Definition of SoC realization – Efficient management of IP
Enabling an SoC Realization solution revolves around how IP is managed, and I see three critical areas driving the approach:
• IP sourcing:
Is the IP chosen of sufficient quality? Is it silicon proven? Will it meet my power, performance and area requirements and is it implementation ready? Bad choices here will usually cause a chip re-spin, which can spell disaster for an SoC project.
• SoC creation:
Is the architecture chosen for the SoC the “right” one? Will it allow the entire system to be synchronized, hardware and software? Will it be scalable across at least two generations of systems products and does it support compatibility with legacy software?
• SoC handoff:
Once the IP and platform has been chosen, is the resulting SoC ready for implementation based on the desired specifications? Can the impact of decisions associated with cost, time and market be measured? Are all the design files in place and has design intent been adequately communicated?
There is also an important modeling issue that spans all three areas:
• Design coherence:
As one moves up and down the design hierarchy and associated levels of abstraction, is there confidence that the accuracy and completeness of the system model is maintained? Is systems intent maintained in the translation to more silicon specific implementations?
summarizes the key aspects of these processes.
Figure 3: IP management requirements
An SoC Realization environment addresses each of these issues with a set of tools, methods and integrated approaches that represent a new level of abstraction that streamline the process from a higher level concept to a “ready to implement” design. The result of a design concept being transformed through an SoC Realization environment is that the design intent is targeted optimally for silicon implementation and the developer can be assured that it will work as intended once passed to the next phase of the process – design implementation and manufacturing.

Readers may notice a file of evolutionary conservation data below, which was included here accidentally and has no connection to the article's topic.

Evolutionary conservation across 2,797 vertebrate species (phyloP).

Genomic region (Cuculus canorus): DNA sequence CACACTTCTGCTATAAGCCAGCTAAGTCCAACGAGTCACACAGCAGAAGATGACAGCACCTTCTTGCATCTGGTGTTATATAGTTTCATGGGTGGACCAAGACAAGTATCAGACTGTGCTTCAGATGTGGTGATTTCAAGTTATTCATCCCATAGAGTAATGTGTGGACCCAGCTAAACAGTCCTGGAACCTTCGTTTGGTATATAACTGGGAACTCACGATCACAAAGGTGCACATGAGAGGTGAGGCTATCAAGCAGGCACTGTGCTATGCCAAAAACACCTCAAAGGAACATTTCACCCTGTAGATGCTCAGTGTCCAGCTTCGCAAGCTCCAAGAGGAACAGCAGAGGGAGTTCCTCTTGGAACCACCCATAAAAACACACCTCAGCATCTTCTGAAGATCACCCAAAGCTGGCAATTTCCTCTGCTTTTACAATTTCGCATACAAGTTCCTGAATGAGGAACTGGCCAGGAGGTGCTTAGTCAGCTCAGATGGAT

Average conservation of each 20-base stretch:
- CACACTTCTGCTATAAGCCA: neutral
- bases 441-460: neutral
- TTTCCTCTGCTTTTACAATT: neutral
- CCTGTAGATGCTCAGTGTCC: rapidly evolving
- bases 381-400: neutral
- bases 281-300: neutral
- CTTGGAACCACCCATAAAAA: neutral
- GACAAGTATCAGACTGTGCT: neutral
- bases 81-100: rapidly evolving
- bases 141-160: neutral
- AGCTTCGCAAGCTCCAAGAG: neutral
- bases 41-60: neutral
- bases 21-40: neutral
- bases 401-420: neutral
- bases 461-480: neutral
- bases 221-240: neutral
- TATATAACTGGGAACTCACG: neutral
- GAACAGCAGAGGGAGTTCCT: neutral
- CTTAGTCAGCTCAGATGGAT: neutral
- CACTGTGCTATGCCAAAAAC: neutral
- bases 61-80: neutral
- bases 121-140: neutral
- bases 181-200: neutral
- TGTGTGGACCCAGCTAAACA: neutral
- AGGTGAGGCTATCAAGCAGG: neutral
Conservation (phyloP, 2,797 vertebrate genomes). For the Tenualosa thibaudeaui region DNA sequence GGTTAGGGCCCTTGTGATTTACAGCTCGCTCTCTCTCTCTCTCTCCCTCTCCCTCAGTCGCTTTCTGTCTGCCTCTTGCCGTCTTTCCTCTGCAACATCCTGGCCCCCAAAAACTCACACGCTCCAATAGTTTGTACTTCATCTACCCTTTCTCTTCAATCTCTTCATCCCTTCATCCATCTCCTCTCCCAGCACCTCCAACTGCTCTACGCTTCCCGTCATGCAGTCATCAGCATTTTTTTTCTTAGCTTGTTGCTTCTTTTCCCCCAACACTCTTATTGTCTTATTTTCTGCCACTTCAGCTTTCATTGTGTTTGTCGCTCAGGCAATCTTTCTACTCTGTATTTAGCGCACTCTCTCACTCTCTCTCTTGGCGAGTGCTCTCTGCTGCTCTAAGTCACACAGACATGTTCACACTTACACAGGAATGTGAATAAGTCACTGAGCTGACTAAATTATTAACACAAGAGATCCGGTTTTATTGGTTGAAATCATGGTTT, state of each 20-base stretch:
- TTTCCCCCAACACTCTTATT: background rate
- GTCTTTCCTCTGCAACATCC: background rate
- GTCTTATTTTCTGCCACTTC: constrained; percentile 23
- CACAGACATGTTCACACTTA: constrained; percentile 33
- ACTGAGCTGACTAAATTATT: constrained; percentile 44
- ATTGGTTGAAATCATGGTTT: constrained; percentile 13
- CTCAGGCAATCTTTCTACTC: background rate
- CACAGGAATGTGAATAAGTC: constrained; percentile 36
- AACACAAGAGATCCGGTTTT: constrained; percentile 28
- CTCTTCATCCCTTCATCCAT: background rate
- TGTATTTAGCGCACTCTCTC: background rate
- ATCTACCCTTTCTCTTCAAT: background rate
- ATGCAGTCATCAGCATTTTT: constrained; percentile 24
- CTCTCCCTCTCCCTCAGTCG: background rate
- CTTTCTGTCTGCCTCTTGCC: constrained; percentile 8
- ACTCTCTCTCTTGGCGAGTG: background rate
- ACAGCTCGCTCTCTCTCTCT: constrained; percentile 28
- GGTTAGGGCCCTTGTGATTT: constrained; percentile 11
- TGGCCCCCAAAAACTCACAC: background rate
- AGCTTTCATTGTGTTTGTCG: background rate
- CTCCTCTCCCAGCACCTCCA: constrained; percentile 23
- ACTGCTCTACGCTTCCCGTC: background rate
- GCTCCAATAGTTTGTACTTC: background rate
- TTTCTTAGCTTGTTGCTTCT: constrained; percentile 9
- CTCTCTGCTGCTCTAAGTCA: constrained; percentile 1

SoC Realization represents the next natural and necessary step up in abstraction from existing EDA methodologies and is a necessary bridge from the more abstract world of system-level design that is helping drive SoC-enabled products. I started this discussion with a reference to the iPad as a killer app. It is well-known that Apple develops its own SoCs to fuel innovations like the iPad. SoC Realization elevates IP as a new level of abstraction and fuels the development of SoCs. It represents the confluence of the two growth areas I see for the EDA industry. Does that make it a killer app for EDA? I think so. It certainly leverages some very powerful forces that are being driven by the giants of the electronics industry. I believe it offers much promise for growth if we can harness it effectively.
Atrenta has developed a White Paper that discusses the changes mentioned here in more detail. We explore SoC Realization and its implications on electronics innovation and EDA. I invite you to download this White Paper and learn more about these important trends at http://www.atrenta.com/Atrenta-SoC-Realization.pdf
About the author:
Ajoy K. Bose PhD, Chairman, President and CEO
Dr. Bose founded Atrenta, Inc. in 2001. He began his career at AT&T Bell Laboratories in Murray Hill, N.J. and spent 12 years in a series of increasingly responsible positions ending as Department Head, Integrated Circuit Design Automation Department. From AT&T, he moved to Cadence Design Systems where he served as Vice President of Engineering. In this role, he managed and led the team that pioneered the Verilog simulation products. Prior to establishing Atrenta, Dr. Bose was founder and president of Software & Technologies, Inc. and Interra, Inc. During his tenure as Chairman and CEO of Interra, Dr. Bose incubated and spun out a number of successful ventures in EDA, Digital Video, and IT services. Dr. Bose received a Bachelors degree in Electrical Engineering from the Indian Institute of Technology in Kanpur, India which recently awarded him the Distinguished Alumni award. He earned his MS and PhD in Electrical and Computer Engineering from the University of Texas at Austin.